The DSM-V is arriving in 2013. The current DSM(Diagnostic and Statistical Manual) in use is version IV, Text Revision. It is the manual used for diagnosing and describing mental illness and it's not extremely useful in my opinion. It is useful for billing insurance companies, and may help some to understand themselves better, but it's also true that it makes many feel helpless and many dehumanized.
Mental Illnesses are one of those things that are very tricky. "Depression" or "Anxiety" are terms that are in such general use and are such a common experience that almost everybody can recall feeling depressed or anxious at some point or another in his life. But it's also true that for some people, anxiety, depression, psychoses and other extreme mental states take over their lives.
The reasons for Mental Illness are many. It's not as simple as diabetes type 2 where a bad diet has caused or exacerbated underlying predispositions and despite what many say it's not as simple as diet and lack of exercise, although that plays a part. There are many misunderstandings and assumptions about mental illness out there, many of which psychiatry and the drug industry are only furthering such as the idea that these conditions are primarily chemical imbalances and of a physical nature, and many which society tends to further as well, thus adding to the confusion.
As far as I can tell, my mental state is influenced by the following things: my genetics, my past (including stressors, traumas, behavioral tendencies), toxins in the environment, my social ability, my income, my social connections, toxins in my diet, the level of stress in my current life, the amount of power I feel I have over current situations, my coping mechanisms and any drugs in my system. This is a pretty long list and if I think about it some, I am sure I could come up with some more things to add to that list. As you could guess, this kind of thing is very specific to a certain person and his or her environment, upbringing and means.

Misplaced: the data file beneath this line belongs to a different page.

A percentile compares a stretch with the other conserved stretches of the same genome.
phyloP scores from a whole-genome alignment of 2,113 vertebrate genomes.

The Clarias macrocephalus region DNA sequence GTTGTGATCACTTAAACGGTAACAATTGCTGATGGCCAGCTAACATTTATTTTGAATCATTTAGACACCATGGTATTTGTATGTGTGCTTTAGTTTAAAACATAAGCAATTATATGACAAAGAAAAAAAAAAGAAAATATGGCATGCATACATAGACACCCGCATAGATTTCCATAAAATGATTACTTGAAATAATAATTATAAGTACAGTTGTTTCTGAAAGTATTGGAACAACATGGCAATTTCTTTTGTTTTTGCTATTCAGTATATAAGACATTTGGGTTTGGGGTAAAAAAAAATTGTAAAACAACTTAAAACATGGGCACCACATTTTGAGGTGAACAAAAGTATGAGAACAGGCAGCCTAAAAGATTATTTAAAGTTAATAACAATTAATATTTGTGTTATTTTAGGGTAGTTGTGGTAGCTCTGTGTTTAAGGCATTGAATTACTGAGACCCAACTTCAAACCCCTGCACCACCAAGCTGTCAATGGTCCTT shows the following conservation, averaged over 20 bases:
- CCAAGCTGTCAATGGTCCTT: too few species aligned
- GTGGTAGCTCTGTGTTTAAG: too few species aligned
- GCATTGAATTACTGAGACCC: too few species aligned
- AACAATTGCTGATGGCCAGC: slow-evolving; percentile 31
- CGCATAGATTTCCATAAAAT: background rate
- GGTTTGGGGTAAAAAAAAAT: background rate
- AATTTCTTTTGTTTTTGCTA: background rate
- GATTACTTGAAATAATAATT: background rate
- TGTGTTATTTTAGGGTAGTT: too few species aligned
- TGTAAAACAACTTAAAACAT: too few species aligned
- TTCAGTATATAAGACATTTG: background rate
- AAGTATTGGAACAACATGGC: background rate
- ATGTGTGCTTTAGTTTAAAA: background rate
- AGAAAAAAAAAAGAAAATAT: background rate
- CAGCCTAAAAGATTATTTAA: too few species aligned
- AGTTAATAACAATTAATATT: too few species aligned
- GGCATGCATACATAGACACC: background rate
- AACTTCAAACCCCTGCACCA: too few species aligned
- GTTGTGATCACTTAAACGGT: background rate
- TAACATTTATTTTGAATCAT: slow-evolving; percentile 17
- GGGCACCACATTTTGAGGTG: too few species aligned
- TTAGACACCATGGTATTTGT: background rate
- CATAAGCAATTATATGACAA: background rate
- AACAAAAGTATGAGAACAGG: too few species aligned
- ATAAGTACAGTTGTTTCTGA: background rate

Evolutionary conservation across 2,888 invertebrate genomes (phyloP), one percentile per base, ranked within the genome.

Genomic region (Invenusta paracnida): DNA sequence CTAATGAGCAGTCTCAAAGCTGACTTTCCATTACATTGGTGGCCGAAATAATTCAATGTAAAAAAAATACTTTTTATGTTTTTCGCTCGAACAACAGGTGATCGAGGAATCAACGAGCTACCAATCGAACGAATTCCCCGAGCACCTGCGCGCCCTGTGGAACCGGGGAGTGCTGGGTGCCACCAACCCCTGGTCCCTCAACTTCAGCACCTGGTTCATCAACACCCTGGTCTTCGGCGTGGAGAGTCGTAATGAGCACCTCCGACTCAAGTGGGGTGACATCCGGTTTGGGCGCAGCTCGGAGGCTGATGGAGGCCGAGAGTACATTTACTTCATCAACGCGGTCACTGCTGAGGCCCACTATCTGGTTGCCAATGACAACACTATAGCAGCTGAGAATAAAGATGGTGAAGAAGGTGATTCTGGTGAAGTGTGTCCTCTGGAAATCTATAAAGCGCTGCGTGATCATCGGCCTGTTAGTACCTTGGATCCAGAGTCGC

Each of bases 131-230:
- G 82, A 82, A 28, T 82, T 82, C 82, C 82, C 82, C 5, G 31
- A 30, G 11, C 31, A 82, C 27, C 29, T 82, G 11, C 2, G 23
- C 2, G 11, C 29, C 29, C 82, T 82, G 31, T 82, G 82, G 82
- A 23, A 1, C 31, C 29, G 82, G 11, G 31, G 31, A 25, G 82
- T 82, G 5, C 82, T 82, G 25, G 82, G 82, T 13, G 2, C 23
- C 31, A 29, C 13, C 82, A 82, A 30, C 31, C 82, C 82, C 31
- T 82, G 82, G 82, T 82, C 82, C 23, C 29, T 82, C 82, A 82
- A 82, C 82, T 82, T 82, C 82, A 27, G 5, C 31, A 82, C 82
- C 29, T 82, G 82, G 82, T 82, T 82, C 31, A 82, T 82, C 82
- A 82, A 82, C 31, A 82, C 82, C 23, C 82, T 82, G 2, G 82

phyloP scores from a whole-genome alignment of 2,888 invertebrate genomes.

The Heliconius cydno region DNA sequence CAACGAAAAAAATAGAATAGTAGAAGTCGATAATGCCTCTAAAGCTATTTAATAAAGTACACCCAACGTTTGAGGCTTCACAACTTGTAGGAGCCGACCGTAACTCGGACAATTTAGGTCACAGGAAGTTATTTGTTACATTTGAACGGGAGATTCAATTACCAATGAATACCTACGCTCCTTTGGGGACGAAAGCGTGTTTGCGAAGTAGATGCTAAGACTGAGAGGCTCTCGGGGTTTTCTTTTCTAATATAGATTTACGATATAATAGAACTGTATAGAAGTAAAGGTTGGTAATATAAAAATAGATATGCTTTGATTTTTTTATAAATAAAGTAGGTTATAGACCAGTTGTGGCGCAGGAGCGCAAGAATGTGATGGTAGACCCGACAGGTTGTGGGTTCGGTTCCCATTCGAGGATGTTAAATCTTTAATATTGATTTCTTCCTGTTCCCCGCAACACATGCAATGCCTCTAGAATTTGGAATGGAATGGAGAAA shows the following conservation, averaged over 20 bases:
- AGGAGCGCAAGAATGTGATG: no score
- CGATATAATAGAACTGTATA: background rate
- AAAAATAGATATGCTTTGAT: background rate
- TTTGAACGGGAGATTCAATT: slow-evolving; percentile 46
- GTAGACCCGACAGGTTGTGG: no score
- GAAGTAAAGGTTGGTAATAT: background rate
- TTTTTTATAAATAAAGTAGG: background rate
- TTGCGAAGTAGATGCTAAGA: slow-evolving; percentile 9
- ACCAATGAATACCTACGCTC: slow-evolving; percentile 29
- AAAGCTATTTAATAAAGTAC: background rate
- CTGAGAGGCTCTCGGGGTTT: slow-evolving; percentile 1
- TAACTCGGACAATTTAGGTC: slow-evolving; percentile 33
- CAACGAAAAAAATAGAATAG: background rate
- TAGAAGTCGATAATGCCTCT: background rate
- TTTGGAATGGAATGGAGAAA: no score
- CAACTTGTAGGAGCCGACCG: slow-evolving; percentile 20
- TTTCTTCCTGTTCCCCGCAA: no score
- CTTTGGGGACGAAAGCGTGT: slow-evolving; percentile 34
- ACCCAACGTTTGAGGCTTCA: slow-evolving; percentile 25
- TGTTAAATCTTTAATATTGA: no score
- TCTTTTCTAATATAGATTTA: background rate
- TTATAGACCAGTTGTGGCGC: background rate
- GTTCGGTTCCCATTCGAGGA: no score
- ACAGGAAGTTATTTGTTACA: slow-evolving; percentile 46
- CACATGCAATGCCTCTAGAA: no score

Using drugs in my experience is a very tricky thing. Especially since drug use coincides with mental illness quite a lot, using drugs is very cognitively confusing. Unless you have extreme schizotypy, it is difficult to recommend the anti-psychotics because of their extreme side effects which include feeling like your brain is in a plastic bag, heart palpatations, rolling of the tongue and sleeping sixteen hours a day. Antidepressants on the other hand have a nasty habit of not working while making it impossible to ejaculate. That said, cannabis, heroin and meth, while may alleviate some pain have quite a few of their own problems. And while all drugs have their dangers, sometimes the benefits of short term drug use outweigh any negatives (such as dying by vicious, violent suicide).
In the end, the path to take is up to you. I still think we're a long way from a sane way of treating the mentally ill, partly because we don't live in a sane society and partly because we don't have a sane psychological system(ie one that doesn't try to classify and patronize its patients) although the peer support movement is very promising. It is a tricky road, because mental illness is not something that is just caused by personal choices but by genetics, social status, past traumas and things that are difficult, even for someone not overwhelmed with anxiety to address.
The other part of mental illness, spirituality is something that I have not touched on much in this little blog post. I think spirituality is one of the most important factors in recovery from mental illness, because at a certain point our mind is out of our control, and we need to trust in the wisdom of others, and our deeper self to heal.
In the end, I wish you all the best of luck, even though life is messy.